It has been subject to push-back from the wholesale and Lloyd’s broker markets in particular, both of which fear they risk being cut out of the value chain as Lloyd’s searches for cost efficiencies. However, sources said Lloyd’s has engaged extensively with the broker community as part of the consultation feedback process as it seeks to address these concerns.

It is understood that binder and delegated authority business – which accounts for 39 percent of Lloyd’s gross written premium – will be the first to be traded on the Risk Exchange. With speed and efficiency in mind, it will build on the extensive work already completed on DA Sats, the delegated authority platform which has already been taken up by the market.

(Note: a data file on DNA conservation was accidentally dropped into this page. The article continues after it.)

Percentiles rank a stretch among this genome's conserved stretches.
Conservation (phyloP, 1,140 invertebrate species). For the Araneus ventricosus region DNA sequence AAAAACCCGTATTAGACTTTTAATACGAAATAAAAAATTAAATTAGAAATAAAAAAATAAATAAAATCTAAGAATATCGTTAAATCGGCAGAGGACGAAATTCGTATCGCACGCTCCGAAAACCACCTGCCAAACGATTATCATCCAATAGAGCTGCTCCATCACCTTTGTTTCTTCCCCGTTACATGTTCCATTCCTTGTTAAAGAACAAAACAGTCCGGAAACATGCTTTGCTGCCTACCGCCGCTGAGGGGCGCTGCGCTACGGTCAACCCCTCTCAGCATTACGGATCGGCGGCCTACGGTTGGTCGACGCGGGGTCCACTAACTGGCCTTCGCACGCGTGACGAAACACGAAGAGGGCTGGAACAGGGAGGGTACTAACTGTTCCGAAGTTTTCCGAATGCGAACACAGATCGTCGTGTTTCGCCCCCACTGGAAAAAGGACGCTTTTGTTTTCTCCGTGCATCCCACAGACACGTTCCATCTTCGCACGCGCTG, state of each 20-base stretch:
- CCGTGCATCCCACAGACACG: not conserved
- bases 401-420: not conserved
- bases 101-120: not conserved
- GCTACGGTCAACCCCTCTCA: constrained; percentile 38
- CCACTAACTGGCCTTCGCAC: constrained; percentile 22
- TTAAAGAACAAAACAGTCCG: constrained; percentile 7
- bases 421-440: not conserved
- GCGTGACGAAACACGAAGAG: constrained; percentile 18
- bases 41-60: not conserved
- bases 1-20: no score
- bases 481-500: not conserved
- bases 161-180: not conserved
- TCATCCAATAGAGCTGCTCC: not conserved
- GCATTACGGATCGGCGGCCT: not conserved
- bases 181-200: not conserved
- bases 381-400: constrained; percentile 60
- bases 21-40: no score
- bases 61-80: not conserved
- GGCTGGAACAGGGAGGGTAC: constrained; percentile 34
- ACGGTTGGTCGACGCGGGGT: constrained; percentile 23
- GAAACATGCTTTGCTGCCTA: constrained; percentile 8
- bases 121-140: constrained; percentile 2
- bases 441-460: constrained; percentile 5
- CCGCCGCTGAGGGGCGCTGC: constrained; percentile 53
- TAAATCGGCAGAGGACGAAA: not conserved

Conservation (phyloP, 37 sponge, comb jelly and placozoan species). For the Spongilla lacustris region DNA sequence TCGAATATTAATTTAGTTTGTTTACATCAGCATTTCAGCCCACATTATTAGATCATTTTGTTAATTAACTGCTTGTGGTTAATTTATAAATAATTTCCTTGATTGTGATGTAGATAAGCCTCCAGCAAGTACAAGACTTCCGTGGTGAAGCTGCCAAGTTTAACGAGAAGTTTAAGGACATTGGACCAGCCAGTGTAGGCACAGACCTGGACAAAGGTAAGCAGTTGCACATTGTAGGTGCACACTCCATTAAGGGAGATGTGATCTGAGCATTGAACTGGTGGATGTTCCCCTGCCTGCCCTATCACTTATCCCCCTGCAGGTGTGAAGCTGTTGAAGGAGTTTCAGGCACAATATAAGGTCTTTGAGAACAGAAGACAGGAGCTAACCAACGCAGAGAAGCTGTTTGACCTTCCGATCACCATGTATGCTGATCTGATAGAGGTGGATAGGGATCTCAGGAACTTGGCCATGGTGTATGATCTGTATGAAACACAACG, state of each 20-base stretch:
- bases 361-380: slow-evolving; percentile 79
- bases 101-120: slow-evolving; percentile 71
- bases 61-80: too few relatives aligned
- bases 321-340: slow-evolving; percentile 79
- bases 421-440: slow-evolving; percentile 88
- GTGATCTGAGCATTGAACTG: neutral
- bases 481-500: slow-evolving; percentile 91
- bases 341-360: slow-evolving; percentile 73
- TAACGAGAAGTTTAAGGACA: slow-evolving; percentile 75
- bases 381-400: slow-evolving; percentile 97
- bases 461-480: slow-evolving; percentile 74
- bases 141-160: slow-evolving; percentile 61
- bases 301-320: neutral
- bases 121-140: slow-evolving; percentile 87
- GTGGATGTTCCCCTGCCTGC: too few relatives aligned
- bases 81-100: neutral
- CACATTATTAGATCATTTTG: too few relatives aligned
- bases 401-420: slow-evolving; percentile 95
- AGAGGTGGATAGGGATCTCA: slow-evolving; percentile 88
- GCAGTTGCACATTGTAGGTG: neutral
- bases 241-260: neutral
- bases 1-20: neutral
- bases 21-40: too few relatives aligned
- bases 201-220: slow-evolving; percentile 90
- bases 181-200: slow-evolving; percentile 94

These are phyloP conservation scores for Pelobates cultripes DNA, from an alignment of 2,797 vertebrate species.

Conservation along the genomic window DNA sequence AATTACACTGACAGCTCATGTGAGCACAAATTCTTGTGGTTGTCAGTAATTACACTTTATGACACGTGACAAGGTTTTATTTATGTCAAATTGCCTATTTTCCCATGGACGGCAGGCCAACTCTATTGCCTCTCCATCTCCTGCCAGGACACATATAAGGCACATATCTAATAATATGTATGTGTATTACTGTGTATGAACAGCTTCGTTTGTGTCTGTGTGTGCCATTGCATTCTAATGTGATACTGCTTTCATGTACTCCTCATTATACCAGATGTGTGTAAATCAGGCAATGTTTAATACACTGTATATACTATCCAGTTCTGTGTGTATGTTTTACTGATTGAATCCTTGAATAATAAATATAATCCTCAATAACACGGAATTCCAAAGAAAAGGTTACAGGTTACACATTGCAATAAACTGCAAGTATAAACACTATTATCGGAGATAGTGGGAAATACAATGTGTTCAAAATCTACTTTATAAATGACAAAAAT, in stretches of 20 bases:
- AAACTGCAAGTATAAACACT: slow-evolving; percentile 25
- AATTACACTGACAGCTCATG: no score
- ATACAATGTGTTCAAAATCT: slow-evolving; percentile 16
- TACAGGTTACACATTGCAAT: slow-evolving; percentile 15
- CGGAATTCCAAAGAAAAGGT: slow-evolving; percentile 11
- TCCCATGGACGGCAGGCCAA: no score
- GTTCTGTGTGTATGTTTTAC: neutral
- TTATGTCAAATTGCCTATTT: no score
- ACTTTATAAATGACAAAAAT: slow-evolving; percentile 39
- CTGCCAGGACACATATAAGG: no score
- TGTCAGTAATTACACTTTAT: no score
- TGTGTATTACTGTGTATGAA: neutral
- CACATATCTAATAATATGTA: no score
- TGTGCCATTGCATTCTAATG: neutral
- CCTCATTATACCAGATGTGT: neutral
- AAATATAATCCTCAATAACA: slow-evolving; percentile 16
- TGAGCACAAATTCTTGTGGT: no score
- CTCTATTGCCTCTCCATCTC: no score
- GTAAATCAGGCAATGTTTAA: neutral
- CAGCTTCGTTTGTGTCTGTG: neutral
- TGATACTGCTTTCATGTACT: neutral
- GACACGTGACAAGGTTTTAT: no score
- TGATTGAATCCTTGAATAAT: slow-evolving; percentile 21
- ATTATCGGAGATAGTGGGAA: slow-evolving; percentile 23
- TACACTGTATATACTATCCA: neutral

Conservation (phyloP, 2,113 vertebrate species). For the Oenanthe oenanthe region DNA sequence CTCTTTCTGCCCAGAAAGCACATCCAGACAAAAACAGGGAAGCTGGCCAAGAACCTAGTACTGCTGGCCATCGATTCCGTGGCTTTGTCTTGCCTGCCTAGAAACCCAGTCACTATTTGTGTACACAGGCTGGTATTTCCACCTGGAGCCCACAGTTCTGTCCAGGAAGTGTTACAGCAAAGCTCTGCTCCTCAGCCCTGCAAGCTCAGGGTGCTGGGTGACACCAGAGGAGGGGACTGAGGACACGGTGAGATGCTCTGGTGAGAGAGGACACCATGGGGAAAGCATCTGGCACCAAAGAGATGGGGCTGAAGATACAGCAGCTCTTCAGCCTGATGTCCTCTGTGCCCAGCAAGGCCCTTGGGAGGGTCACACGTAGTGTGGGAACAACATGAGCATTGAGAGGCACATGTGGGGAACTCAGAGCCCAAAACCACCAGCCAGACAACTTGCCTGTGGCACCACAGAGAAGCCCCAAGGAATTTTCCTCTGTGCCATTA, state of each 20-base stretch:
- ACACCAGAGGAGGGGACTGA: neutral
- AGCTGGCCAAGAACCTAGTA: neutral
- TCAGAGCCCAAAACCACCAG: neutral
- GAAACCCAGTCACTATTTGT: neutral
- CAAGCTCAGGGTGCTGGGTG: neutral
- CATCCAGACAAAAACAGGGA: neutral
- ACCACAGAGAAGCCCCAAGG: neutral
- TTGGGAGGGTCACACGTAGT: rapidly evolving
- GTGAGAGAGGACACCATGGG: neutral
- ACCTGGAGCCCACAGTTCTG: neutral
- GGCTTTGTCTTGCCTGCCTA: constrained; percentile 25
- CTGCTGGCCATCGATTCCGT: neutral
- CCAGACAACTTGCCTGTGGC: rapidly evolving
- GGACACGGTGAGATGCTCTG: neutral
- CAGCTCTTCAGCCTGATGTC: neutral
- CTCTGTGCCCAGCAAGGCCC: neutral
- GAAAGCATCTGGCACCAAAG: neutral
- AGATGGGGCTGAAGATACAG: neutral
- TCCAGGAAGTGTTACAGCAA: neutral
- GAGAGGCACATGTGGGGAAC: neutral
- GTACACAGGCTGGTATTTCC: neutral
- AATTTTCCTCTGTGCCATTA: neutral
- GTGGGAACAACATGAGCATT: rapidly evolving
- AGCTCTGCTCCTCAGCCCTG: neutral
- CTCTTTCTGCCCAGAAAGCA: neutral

However, what classes or segments of business are migrated onto the Risk Exchange following binders is not clear.

It is understood that London market electronic placing platform PPL will form the basis for the complex risk platform.

Sources said Lloyd’s is currently in discussion with the London market trade bodies, which currently own PPL, about buying into the holding company so it can have better control over its direction. However, the discussions are ongoing at this stage.

Both the Risk Exchange and the complex risk platform are expected to form the central systems for risk placement, with the ability for other proprietary and market placing platforms to interact with them, to remove cost duplication. Uniformity of data entry and format is said to be essential to the work.

Both platforms will be accessible to the Lloyd’s and company market.

Claims

Improving claims processing and payment was identified in the consultation feedback as one of the top priorities for the vision, as the market seeks to deliver an enhanced service proposition to clients.